Where'd You Go, Bernadette review: Cate Blanchett can't quite save willfully quirky adaptation
Where'd You Go Bernadette (2019 movie)
The process of turning a beloved book into a movie is always a little bit of a mystery: What alchemy preserves the magic from page to screen? And why do some just get lost in translation?
Where'd You Go Bernadette is faithful in many ways to Maria Semple's bestselling 2012 novel, though its faithfulness sometimes feels like its downfall, too — a film of such determined quirk that it never quite gels as a human story.
To be fair, too, Semple's style hardly made adaptation easy; nearly all of the novel unfolds in a series of emails, letters, and official documents. Still, director Richard Linklater seems to treat her tale of a blue-mood Seattleite who goes on the lam in Antarctica as literally as he can, streamlining the narrative into a sort of contained Wes Anderson whimsy.
As the titular Bernadette, Cate Blanchett dresses like a rainy-day Anna Wintour — all sleek brown bob, sweeping trench coats, and bug-eyed sunglasses — and behaves like a sort of agoraphobic Auntie Mame.
A one-time architectural wunderkind turned slightly mad housewife, Bernadette is kooky fun when she's alone with her teenage daughter, Bee (Emma Nelson), but can hardly stand the company of anyone outside the family unit; even her long-suffering IT-genius husband, Elgin (Billy Crudup) doesn't really seem to know how to reach her anymore.
The other moms at Bee's school, particularly Kristen Wiig's alpha den mother, Audrey, are the enemy (Bernadette calls them gnats) — but so is sleep, shopping, and pretty much all forms of socializing. The only thing she enjoys is spending time with Bee and instructing her remote personal assistant, Manjula, to execute various life tasks, from procuring fishing vests to finding prescription sleep aids strong enough to down a horse.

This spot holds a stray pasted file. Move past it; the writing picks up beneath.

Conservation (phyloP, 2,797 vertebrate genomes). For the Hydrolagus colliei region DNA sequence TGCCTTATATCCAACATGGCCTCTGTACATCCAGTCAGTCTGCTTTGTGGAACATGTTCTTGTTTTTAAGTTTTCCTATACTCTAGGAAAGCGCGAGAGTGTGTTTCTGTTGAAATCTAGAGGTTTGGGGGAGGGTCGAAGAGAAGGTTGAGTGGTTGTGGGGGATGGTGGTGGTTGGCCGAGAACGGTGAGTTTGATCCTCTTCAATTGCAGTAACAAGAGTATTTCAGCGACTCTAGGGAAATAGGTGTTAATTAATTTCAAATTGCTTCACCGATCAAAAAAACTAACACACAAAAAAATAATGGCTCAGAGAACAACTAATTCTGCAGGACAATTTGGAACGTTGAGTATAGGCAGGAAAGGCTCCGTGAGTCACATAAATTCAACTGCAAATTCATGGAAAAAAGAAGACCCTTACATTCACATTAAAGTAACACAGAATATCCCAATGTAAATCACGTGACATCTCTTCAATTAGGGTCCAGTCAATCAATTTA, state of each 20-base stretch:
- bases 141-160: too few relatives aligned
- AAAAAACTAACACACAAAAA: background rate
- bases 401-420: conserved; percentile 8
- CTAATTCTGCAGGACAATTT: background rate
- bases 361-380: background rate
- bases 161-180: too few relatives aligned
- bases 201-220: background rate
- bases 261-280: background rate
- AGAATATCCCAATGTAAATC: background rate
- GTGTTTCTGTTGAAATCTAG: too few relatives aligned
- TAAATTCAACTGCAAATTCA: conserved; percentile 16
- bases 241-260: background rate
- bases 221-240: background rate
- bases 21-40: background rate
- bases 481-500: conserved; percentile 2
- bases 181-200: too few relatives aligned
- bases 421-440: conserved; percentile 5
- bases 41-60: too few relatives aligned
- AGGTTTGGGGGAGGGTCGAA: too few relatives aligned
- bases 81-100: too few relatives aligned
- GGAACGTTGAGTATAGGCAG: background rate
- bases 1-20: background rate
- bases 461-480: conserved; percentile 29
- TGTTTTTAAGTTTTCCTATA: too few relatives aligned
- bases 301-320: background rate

When a triggering incident sends her on the run, the movie moves beyond its Trials of the Northwest One Percent mode to a sort of diorama adventure of picturesque ice caps and anoraks (Bee's wish, granted for a junior-high lifetime of good behavior, was meant to be a family trip to the South Pole).
It's not quite a smooth transition, and neither is Blanchett's performance; half the time she seems to be acting for theater, a sort of mannered melancholy that verges on camp; it's only when Bernadette is really suffering that we get to see the quieter shades of her character come through.
Wiig and Crudup, and even some of the smaller cameo roles — Laurence Fishburne, Megan Mullaly, Judy Greer — reach for notes more resonant than straight satire. But Linklater, who brought such subtle, generous feeling to films like Boyhood and the Sunset trilogy, feels somehow miscast as the steward of Bernadette's willful eccentricities.
Instead, whatever the movie has to say about what is to lose yourself to motherhood or money or middle-aged fear — or more specifically, what becomes of an artist who stops making art — stays mostly at the edges, pushed aside instead for a parade of sunglasses, wacky set pieces, and waddling, oblivious penguins. B–